Hamilton: Thank you, for helping us party like it’s 1864 | TheUnion.com
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Hamilton: Thank you, for helping us party like it’s 1864

The Union photo/John Hart
John R. Hart | The Union

Celebrating with 400 or so of our closest friends, readers, advertisers and former employees, September’s 150th Anniversary Open House at The Union was an absolute blast.

But truth be told, as many of you are well aware, we’ve been partying like it’s 1864 since January.

It’s not every day that your business gets a chance to celebrate its sesquicentennial year, and with that in mind, we saw The Union’s 150th literally as a once-in-a-lifetime opportunity to reconnect with our community and to reaffirm our relevant role within it.



Although yours truly has been absolutely fascinated with the history of the newspaper itself — seriously, The Union was started, and almost ended, by a guy named “Lyin’ Jim” all within a nine-day period — we saw this more as a community-wide celebration.

And so, all departments of The Union pulled together to embark on a year-long party honoring both The Union and the community it has been connecting for 150 years.




One Saturday each month we’ve published a special edition, focusing on one aspect of the community’s history on the front page, followed by four full pages of historical content.

From the birth of The Union and the gold rush, to the ’60s development of our large residential communities and our local video tech boom, we’ve followed the history of our community in a 10-part series.

Each month included features on local businesses — most of which are our longest and most supportive advertisers — as well as Then & Now photos, stories behind Nevada County’s namesakes and a time line of events.

If you missed an edition, copies are available at The Union, or visit TheUnion.com/150 to view the special anniversary stories.

Each of our monthly special editions were presented to readers in an “old-time” advertising wrap, offering our customers a chance to run some fun “old-time” ads and reaffirm their own longevity in the community.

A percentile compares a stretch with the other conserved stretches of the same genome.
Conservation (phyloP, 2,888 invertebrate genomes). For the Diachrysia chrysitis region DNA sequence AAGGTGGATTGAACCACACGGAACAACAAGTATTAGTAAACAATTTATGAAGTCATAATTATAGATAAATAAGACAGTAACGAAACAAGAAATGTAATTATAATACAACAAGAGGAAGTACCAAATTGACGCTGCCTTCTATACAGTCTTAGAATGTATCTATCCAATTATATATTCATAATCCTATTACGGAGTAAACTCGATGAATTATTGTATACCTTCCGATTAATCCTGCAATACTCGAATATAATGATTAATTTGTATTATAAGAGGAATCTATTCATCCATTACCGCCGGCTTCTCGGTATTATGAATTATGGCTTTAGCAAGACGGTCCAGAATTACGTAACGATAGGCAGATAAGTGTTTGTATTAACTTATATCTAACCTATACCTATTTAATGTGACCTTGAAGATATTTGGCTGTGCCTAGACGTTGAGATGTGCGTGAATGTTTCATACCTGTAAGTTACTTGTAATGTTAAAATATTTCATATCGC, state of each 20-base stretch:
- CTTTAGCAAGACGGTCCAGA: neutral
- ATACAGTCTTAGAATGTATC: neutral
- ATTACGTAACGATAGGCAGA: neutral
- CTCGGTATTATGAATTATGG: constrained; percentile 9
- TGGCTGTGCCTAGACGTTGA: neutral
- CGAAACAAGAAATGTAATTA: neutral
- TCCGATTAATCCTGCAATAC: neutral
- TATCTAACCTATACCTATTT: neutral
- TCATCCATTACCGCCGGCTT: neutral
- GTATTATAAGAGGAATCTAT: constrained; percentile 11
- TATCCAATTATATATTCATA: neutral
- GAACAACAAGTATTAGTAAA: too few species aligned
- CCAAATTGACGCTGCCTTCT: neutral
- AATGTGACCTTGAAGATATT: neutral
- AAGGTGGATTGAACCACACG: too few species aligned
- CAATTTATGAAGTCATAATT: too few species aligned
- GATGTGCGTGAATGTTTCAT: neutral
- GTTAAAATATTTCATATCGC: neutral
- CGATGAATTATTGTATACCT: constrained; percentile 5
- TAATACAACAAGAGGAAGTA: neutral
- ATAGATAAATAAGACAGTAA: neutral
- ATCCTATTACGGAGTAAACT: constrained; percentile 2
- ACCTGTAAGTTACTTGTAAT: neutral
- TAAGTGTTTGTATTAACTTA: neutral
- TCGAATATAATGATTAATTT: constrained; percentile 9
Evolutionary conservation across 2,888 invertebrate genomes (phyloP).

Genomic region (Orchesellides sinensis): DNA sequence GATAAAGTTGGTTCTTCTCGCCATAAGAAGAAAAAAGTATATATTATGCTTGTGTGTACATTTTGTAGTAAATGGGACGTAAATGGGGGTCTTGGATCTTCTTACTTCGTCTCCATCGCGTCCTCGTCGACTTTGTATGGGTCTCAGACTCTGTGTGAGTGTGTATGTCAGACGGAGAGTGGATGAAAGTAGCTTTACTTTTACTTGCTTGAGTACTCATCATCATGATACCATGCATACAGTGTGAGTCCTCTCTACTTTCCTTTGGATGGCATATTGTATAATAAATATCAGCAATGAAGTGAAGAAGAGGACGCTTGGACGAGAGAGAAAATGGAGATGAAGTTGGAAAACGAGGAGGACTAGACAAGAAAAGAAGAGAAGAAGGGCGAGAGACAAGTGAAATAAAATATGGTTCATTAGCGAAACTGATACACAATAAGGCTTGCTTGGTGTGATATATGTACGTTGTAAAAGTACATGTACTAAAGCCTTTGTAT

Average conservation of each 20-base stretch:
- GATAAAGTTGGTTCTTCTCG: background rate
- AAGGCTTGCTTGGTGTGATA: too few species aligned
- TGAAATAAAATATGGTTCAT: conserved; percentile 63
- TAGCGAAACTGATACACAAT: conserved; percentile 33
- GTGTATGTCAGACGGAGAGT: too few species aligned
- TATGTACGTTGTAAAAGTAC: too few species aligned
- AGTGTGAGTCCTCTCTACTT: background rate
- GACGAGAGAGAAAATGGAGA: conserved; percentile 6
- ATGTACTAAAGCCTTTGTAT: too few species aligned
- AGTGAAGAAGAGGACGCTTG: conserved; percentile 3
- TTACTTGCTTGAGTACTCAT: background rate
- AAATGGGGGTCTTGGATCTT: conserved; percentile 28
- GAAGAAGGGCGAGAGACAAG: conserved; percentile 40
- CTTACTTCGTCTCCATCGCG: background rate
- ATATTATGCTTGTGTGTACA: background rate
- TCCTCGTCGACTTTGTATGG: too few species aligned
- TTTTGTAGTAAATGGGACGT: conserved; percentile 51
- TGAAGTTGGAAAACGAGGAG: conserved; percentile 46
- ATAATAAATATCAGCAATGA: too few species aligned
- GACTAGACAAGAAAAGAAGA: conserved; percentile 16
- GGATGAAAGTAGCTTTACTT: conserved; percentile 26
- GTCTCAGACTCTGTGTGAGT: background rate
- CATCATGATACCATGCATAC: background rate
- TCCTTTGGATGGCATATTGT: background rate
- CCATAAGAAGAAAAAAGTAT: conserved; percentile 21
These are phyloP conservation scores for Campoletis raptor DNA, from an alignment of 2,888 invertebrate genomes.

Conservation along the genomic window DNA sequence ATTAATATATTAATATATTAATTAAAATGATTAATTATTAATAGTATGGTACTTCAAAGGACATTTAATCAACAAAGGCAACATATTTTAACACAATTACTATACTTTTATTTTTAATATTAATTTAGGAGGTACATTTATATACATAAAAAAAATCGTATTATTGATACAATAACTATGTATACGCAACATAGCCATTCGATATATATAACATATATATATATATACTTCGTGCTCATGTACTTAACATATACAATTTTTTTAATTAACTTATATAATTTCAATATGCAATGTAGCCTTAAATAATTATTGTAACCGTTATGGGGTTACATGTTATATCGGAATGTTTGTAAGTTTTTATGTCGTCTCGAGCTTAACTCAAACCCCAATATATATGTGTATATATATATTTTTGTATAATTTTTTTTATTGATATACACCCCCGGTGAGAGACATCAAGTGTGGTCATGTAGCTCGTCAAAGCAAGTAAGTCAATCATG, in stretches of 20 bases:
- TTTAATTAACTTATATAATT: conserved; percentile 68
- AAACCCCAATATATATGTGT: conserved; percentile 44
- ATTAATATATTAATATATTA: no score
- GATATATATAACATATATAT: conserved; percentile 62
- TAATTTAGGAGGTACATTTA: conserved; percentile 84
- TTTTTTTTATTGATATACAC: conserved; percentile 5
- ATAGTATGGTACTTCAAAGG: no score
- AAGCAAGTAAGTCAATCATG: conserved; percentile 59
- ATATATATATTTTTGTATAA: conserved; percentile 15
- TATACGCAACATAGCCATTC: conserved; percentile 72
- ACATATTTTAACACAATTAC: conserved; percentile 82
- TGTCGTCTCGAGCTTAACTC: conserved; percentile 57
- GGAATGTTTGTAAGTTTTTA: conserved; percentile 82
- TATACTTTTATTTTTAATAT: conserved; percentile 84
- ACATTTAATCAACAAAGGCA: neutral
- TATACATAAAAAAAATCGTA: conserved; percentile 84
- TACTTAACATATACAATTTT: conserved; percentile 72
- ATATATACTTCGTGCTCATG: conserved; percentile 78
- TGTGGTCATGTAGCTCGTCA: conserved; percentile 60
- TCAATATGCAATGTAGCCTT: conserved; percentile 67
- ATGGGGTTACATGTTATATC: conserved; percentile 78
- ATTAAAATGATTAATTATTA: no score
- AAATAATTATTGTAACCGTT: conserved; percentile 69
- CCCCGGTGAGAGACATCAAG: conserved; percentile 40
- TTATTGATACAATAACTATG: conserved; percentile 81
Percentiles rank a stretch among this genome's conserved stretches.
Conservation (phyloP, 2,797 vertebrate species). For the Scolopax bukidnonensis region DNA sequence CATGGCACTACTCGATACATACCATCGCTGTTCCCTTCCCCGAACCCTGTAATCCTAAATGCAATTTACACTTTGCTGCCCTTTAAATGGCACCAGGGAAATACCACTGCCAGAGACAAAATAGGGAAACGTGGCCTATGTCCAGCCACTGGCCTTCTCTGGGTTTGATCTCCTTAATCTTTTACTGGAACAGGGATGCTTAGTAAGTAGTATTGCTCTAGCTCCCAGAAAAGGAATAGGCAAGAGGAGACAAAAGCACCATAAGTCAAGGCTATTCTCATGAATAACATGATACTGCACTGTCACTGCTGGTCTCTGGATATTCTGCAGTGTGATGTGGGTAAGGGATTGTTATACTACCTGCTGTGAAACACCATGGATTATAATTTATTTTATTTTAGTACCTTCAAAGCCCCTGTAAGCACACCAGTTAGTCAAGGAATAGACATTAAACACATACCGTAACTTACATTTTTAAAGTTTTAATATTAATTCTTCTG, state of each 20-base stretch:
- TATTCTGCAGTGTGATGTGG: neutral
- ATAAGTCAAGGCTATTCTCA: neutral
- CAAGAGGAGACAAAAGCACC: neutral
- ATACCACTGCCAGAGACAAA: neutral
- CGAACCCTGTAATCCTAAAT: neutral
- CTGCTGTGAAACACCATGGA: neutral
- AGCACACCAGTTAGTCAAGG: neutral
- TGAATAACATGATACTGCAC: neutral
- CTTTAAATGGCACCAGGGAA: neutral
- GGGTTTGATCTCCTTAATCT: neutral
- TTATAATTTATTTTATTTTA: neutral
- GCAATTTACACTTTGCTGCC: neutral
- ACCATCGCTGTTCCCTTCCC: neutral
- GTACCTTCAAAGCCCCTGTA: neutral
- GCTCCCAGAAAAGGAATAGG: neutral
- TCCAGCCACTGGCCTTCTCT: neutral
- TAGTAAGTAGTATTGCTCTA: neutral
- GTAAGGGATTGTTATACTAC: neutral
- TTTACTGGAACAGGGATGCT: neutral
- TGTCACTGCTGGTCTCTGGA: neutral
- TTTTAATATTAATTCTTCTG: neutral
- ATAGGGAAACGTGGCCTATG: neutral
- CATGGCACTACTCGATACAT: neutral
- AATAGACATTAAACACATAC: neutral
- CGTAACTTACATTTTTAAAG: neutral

Each wrap has been topped with a flag that formerly flew above page one, from Grass Valley Daily Union, Morning Daily Union to, simply, The Union.

In September, we took some of the top stories from our special editions and republished them in a special publication “The Union – Capturing the History of Nevada County for One Hundred Fifty Years.”

A copy of the publication was delivered to all subscribers, in addition to still being available for $3 per copy at The Union office.

November will see our Grass Valley’s Del Oro Theatre premiere “Golden Stories of Our Past,” a full-length documentary film produced by a filmmaker Zoe Toffaleti to sit down with members of longtime families and discuss their memories of the community.

We shared some of the clips from the filming at our 150th Open House, teasing to the event next month.

Throughout the course of our 150th year festivities, the most impressive aspect has been the support shown by the community for The Union.

Not only was it evident by the actual attendance by those on hand for our open house celebration, but also through the kind acts volunteered to us by members of the community.

Those of us charged with carrying The Union’s commitment to connecting our county into its next 150 years have been humbled by the community’s participation.

We thank you for your continued support in recognizing the important role the newspaper fills in serving you and all who live, work and play here.

Assemblyman Brian Dahle and State Sen. Ted Gaines brought forth a joint resolution from the state of California honoring both The Union, and photographer John Hart. Local brewery Ol’ Republic created a special brew, using ingredients that would have been available locally at the time of The Union’s birth, to honor the paper with bottles labeled as a special anniversary lager “1864.”

And E Clampus Vitus, a fraternal organization dedicated to the study and preservation of the heritage of the American West, presented The Union with a beautifully polished boulder from the Red Ledge Mine from the nearby little town of Washington, and repositioned the brass plaque it had presented to the paper at its 100th anniversary in 1964, which reads:

“Of the many historic newspapers started in the Northern Mines of the Great Mother Lode during the famous Gold Rush era, only The Union of Grass Valley and Nevada City emerged a successful daily published for 100 years.

“Born in critical times — Civil War and presidential election — The Union has ever strived for unity and has evolved an independent voice supporting man and measure over partisanship.

“The Union is only the seventh daily newspaper in California to celebrate its centennial under the original name. Centennial date – October 28, 1964.”

This month, E Clampus Vitus, (aka “the Clampers”) will add an addendum to the boulder positioned at the front steps of The Union. That new plaque will read:

“In recognition of The Union’s 150 years of bringing truth to light and connecting the communities of Nevada County. Dedicated Oct. 28, 2014.”

Brian Hamilton is editor at The Union. Contact him at bhamilton@theunion.com or 530-477-4249.


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